Library & Resources
- Annual Reports
- Strategic Plans
- Annual Operating Plans
- Fit for the Intended Journey Guide
- Pork Industry Snapshot
- Economic Analysis of African swine fever incursion into Australia
- Industry Survey Results
- Submissions to Government
- Biosecurity Update
- Pigs to Pork Newsletter
- Guidelines for Fostering
- Pigs N’ Mud Newsletter
- Best practice gilt management for fertility and longevity
- Fact Sheets
- Three Year Performance Reviews
- Media releases
- Education Toolkit
- Support for producers
- Research Reports
- Next on the Menu
- APL news and updates
- Industry news
Mixed blessings but no panic during pandemic
Editorial by APL CEO, Margo Andrae, for Australian Pork Newspaper
One of the many mixed blessings of COVID-19 has been the unified way Australian agriculture has worked together throughout the pandemic.
Australian Pork Ltd and state pork producer representatives, in conjunction with state farming organisations, have been participating in high-level work with the National Farmers’ Federation and the Federal Government to ensure the business of farming and agricultural supply chains have not been needlessly impacted by lock-down measures.
We should not be complacent about the importance of this advocacy work. No matter the well-meaning support of government in recent weeks, so sweeping were the restrictions introduced that many of the everyday necessities of agriculture could have been inadvertently jeopardised.
The cross-border delivery of pigs for processing and fodder to farms, interstate movement of vets and transport of semen have been just a few of the exemptions we’ve negotiated in order to minimise disruptions to on-farm production and keep our supply chains operational.
Yes, APL has been working hard to achieve the best outcomes for pork producers, but a great deal of work has also been undertaken by our producer members. From our board directors, state presidents, APL delegates and grass-roots producers, the diligent effort from across industry has shone a light on how innovative, professional and unified Australian pork is.
For APL, we’ve turned the frustration of not being able to meet with producers face-to-face into an opportunity to engage effectively with our members online.
In lieu of our scheduled Delegates meeting in Adelaide on May 14, APL chair Andrew Baxter and I were pleased to host a successful online meeting, which drew strong participation from Delegates and very positive feedback.
A prominent agenda item for the Delegates meeting was an update regarding APL’s 2020-2025 Strategic Plan. We are grateful for the support received and confident about the shared vision for our industry’s future.
While travel restrictions remain in place, further information about the Strategic Plan can be viewed via a ‘virtual roadshow’.
Strong producer engagement will continue to guide APL’s success in the future and, as such, direct communication from the farmgate is highlighted as one of the Strategic Plan’s highest priorities.
Where distance or busy schedules have historically limited the in-person dialogue between industry organisations and their members, recent weeks have confirmed online meetings should be utilised more in the future.
Our video meetings have been a great way of keeping in touch with producers and giving them a forum to share their experiences through COVID-19. The pandemic seems to have also provided a timely excuse for our members to check-in on each other in relation to how they are faring, both in terms of their farm businesses and their personal wellbeing.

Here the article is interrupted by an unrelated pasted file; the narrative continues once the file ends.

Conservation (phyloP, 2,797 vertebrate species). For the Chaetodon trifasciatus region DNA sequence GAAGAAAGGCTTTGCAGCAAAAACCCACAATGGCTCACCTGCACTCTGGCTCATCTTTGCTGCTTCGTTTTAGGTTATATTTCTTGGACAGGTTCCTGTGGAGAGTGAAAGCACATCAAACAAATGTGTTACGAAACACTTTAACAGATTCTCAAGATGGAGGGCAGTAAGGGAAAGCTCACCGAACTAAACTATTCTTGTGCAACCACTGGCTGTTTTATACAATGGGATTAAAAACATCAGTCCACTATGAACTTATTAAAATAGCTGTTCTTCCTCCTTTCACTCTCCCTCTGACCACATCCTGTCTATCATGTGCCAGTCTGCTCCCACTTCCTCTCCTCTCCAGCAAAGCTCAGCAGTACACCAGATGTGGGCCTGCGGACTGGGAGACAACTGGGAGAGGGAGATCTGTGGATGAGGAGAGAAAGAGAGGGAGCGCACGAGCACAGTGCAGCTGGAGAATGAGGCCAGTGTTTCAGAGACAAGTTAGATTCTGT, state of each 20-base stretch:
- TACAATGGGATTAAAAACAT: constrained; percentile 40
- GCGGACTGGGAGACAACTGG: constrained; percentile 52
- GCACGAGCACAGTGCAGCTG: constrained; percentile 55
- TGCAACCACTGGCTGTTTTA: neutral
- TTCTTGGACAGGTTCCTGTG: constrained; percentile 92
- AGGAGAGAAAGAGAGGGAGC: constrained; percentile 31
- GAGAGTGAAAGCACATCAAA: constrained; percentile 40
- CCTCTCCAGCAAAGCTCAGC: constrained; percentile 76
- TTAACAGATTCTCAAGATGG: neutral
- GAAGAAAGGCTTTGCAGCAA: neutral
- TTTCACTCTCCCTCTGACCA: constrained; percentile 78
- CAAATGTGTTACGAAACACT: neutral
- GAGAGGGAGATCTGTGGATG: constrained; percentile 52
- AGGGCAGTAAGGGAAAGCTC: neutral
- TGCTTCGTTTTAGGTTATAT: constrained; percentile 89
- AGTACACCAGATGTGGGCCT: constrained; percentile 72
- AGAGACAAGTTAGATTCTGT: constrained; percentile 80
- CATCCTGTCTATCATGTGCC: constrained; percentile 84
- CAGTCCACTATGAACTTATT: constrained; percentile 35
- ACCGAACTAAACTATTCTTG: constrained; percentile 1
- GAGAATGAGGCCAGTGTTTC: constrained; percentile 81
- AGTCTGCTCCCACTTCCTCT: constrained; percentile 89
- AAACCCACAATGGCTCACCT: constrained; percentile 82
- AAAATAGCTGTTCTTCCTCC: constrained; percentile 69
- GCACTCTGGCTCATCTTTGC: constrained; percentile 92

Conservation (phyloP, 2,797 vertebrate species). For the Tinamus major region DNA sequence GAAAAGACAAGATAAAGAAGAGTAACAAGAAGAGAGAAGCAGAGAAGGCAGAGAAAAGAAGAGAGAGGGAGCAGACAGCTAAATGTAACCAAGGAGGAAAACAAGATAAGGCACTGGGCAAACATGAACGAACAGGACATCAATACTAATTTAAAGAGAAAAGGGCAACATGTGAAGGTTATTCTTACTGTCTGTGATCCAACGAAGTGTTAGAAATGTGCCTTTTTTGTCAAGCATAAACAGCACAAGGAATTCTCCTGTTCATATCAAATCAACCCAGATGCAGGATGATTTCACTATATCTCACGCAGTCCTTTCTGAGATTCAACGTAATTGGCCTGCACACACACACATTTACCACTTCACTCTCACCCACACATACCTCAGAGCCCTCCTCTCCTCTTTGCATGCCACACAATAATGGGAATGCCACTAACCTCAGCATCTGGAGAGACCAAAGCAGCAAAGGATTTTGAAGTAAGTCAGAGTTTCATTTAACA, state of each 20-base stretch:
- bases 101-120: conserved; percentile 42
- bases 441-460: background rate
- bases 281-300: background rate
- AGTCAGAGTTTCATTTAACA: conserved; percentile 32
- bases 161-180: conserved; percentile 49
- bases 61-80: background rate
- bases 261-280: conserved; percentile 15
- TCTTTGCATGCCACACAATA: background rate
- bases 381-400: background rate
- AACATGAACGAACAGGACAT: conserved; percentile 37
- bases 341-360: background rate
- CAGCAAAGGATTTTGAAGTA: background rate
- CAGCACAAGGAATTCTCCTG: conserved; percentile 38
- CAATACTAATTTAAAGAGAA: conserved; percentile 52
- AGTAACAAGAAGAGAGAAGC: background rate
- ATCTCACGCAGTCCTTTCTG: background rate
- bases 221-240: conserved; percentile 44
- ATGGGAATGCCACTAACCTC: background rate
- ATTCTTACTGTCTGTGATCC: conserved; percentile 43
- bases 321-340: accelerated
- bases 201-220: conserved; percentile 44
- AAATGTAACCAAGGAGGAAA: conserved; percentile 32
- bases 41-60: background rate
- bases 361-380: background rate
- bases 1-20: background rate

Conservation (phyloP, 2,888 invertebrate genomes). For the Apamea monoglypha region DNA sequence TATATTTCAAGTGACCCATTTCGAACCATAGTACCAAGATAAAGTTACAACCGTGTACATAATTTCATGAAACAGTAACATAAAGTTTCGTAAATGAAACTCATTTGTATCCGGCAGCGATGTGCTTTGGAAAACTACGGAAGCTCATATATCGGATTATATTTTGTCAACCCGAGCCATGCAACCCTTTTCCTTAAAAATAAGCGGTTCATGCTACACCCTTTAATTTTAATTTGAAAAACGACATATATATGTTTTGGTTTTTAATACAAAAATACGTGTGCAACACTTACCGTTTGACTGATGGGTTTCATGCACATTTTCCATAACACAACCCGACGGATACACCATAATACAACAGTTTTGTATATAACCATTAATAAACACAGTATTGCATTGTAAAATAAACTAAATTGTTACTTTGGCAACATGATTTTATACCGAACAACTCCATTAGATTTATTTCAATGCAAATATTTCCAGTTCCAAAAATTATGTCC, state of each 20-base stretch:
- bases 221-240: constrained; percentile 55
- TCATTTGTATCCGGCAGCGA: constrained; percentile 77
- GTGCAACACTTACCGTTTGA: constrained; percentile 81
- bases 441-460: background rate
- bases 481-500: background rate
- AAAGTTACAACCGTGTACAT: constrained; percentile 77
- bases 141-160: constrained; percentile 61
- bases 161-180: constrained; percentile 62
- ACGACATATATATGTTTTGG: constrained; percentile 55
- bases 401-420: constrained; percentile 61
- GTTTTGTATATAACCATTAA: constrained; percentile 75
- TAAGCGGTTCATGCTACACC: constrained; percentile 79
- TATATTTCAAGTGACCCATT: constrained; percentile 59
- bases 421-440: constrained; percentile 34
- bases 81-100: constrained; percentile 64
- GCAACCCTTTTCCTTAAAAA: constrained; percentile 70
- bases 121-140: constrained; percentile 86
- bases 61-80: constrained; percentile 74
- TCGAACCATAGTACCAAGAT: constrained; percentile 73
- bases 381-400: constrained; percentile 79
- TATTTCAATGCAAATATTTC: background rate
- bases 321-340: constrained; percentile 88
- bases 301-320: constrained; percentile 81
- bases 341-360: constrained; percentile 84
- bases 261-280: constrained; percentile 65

It seems inevitable that the various challenges and opportunities of COVID-19 will continue to dominate the business outlook for Australia’s pork producers for the rest of 2020.
There are significant issues producers are facing which require ongoing support. Finding new markets for slaughter-ready pigs where traditional supply chains have been disrupted, including smaller and niche producers, continues to be a priority. This will remain the case for the foreseeable future, even while export volumes grow, foodservice demand increases and our marketing campaigns in support of Australian pork sales help ease the pressure.
The foodservice industry’s recovery, now that dining restrictions are easing, will relieve some of the pressure on our supply chains. But the reality is it will take time to grow sales volumes, which is why supporting our foodservice partners in rebuilding their businesses is a key priority for APL.
Producers will be eager to see how grain prices are shaped by both seasonal fortunes here in Australia and export market disruptions overseas, but we should be heartened that indicator prices for pigs will head into June on a firmer footing. These factors are positives for producers, especially those who have been exposed to the worst of high feed prices and lower pig prices since Easter.
APL will continue our work with our producer members, state-based producer organisations, NFF and all levels of government to ensure Australia’s pork industry continues to generate much-needed economic activity across the country, while providing affordable, versatile pork for Australian consumers.
Together, we are leading our industry through these extraordinary times and, as a result, we are well placed to strengthen our position in the post-COVID-19 marketplace.
If you are an APL Member please login to the APL Member portal below.Login
Australian Pork Limited
The producer owned organisation supporting and promoting the Australian pork industry. Australian Pork Limited (APL) is caring for the future of Australian pork.